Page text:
More information can be found on the Heizer Center webpage Registration for this course is by application only.
Note: This course may not be dropped after the first day of the quarter.


Wall Street, Hedge Funds and Private Equity (FINC-931-0)
This course focuses on the activities of private equity (LBO) funds and hedge funds, their influence on corporate decision-making, and corporate measures that are taken to counter threats and exploit opportunities represented by these investors. Competition and cooperation among investment banks, private equity funds and hedge funds is also analyzed. The course also reviews innovative equity, debt and convertible transactions, including hedge fund investing and hedging strategies in relation to these securities. Guest speakers and case studies are a core part of the course.

Private Equity Lab (FINC-939-0)
This course was formerly known as FINC 939 Byout Lab

This course offers an experiential learning opportunity in private equity with a principal focus on leveraged buyouts. Students will be placed as an intern with a buyout fund in the Chicago area, where they will work for two days each week for 10 weeks. Some students will be placed at a remote fund in another state, with limited on-site work. All students commit to complete at least 150 hours of work during the quarter. Students meet in class only twice: during the first and last Wednesdays of the quarter. There are required readings and a project report based on work for the fund is due at the end of the quarter. Course registration is by application only, which must be submitted directly to the application site approximately eight weeks before the quarter starts. The professor in consultation with the sponsoring firms makes the final selections.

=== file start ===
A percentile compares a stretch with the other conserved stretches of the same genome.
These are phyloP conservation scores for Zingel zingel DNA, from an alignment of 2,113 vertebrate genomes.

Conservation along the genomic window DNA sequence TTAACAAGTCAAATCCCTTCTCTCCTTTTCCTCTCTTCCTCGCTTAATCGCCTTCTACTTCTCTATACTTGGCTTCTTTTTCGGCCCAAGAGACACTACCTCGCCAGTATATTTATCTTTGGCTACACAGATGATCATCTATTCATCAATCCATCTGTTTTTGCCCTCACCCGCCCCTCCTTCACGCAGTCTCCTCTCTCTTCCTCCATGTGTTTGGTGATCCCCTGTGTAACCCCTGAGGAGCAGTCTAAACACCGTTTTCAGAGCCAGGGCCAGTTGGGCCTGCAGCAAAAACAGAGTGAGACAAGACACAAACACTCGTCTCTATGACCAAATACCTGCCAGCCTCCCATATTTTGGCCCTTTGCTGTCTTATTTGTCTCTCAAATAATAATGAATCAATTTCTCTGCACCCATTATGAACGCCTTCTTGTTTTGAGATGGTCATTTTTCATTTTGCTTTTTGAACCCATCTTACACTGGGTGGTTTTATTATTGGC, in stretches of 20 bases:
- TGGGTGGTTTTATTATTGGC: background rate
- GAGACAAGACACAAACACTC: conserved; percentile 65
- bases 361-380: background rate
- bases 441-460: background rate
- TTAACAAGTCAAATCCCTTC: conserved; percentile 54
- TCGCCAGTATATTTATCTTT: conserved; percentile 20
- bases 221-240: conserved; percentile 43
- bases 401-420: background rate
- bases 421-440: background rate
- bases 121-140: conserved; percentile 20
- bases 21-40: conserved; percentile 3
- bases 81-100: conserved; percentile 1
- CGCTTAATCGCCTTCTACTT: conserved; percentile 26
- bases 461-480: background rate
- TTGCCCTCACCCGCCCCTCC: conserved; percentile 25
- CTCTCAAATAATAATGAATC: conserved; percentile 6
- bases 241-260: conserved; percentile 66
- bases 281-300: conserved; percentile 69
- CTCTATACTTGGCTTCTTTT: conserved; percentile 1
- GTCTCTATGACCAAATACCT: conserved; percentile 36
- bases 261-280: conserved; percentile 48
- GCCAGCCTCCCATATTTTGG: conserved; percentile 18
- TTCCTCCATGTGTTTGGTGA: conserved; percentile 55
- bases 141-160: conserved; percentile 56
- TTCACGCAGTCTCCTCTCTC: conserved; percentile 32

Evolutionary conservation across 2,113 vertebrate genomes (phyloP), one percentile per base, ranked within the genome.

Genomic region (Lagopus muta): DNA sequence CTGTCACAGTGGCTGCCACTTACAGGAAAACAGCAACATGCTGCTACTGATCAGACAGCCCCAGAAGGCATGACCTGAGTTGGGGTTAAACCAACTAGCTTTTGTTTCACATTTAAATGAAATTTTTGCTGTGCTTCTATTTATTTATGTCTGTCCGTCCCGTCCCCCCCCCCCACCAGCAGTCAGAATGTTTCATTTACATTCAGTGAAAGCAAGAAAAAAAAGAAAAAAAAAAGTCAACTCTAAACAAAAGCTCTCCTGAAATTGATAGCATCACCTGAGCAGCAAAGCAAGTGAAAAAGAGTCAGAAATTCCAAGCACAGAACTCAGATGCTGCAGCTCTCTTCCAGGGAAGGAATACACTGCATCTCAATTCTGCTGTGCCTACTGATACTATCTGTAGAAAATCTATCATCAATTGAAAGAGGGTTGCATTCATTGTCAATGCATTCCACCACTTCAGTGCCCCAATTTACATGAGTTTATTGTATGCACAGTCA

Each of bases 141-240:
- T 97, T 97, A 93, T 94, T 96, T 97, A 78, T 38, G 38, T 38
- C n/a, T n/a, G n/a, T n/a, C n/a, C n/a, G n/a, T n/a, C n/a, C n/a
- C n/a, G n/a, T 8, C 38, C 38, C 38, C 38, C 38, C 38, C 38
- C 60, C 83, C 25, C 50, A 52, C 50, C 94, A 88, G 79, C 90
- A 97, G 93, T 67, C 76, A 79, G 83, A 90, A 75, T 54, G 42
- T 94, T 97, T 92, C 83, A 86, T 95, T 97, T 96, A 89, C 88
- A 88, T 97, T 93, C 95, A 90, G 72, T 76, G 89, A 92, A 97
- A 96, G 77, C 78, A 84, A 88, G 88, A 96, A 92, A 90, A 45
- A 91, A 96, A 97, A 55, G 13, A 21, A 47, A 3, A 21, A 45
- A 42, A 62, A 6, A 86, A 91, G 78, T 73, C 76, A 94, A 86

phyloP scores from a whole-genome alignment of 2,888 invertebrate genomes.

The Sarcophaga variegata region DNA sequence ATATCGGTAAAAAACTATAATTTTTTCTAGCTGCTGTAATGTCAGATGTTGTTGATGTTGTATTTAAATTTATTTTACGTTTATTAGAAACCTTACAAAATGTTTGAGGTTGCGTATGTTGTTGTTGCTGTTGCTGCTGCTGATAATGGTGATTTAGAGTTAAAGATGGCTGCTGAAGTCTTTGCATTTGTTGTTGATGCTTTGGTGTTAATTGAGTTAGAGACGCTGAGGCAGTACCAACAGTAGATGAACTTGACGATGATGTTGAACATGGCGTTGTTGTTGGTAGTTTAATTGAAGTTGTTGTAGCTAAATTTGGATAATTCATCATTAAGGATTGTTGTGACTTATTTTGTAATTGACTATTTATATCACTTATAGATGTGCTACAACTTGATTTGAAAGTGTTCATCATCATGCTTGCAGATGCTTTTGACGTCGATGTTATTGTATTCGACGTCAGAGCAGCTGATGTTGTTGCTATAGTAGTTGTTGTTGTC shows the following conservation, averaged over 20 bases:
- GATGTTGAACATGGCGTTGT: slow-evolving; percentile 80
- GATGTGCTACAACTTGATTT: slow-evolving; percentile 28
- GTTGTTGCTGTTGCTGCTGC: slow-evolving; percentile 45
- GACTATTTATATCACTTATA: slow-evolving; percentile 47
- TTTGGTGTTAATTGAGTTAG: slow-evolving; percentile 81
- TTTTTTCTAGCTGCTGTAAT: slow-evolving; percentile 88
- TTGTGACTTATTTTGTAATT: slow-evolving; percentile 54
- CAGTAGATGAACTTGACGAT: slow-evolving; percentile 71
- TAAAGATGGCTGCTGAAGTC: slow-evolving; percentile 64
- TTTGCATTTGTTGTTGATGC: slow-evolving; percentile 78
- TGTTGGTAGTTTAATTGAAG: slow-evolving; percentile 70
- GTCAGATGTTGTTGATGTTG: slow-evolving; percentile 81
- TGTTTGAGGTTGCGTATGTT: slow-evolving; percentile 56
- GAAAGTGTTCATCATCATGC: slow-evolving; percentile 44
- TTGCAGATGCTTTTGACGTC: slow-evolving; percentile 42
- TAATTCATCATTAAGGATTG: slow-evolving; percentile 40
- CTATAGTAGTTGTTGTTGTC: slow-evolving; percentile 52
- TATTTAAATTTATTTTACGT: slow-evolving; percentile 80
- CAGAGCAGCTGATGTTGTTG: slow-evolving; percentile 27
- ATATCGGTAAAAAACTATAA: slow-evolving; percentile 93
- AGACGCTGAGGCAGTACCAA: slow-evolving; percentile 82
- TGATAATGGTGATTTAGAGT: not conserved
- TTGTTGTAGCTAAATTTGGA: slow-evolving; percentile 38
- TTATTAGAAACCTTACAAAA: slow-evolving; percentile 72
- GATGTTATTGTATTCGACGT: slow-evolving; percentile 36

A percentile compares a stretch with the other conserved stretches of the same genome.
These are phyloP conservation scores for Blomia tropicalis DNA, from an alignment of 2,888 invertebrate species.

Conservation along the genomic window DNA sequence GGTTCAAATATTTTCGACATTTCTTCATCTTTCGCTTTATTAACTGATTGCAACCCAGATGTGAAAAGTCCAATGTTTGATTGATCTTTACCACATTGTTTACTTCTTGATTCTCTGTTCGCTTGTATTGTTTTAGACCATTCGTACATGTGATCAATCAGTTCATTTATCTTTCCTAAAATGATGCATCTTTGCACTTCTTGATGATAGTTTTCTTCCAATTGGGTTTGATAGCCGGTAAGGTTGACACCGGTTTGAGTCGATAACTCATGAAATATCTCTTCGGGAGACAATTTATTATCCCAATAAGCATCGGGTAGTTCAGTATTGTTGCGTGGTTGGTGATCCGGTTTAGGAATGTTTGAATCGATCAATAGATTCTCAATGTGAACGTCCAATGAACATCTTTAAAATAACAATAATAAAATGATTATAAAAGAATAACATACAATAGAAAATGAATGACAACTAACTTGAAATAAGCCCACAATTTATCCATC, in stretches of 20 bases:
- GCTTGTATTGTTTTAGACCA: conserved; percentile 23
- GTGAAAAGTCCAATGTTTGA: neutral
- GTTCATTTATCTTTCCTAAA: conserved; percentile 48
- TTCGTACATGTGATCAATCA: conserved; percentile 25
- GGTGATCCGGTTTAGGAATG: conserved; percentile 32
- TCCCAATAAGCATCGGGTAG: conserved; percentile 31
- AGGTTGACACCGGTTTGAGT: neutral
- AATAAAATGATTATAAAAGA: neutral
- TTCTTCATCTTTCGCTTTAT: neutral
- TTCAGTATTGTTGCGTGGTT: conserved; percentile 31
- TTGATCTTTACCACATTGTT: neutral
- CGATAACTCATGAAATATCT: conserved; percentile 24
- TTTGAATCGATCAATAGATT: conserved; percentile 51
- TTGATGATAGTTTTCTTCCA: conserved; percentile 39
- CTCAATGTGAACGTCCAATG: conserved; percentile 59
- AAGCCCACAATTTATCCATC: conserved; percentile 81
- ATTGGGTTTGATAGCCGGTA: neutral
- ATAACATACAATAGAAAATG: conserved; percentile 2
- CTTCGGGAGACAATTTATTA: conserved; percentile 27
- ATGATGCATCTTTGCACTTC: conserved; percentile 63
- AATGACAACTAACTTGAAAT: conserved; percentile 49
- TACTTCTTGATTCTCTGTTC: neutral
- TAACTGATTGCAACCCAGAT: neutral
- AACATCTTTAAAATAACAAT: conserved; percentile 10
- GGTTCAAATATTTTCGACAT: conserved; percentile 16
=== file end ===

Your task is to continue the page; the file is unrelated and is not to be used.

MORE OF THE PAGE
Prerequisites: Students must have completed Financial Accounting (ACCT 430) or Turbo Accounting (ACCT 434) and Finance II (FINC 431) or Accelerated Corporate Finance (FINC 440). Other recommended courses include, Financial Modeling for LBO Transactions (FINC 940), Wall Street, Hedge Funds and Private Equity (FINC 931), Financial Decisions (FINC 442), Corporate Restructuring (FINC 448), Financial Strategy and Tax Planning (FINC 447) and Investment Banking (FINC 461).

More information can be found here.

Registration for this course is by application only
Note: This course may not be dropped after the first week of the quarter.


Investment Banking Recruiting Prep (FINC-944-5)
This course was formerly known as FINC 944-B
This course prepares first-year students for investment banking summer internship interviews by focusing principally on M&A valuation and execution and capital markets financings, with particular emphasis on cash flow, cost of capital, financial statement impact, capital structure and other related technical considerations for investment bankers. The relationship between investment banking, hedge funds and private equity will also be discussed.

Executive MBA
Investment Banks, Hedge Funds & Private Equity (FINCX-931-0)
This course focuses on the activities of private equity (LBO) funds and hedge funds, their influence on corporate decision-making, and corporate measures that are taken to counter threats and exploit opportunities represented by these investors. Competition and cooperation among investment banks, private equity funds and hedge funds is also analyzed. The course also reviews innovative equity, debt and convertible transactions, including hedge fund investing and hedging strategies in relation to these securities.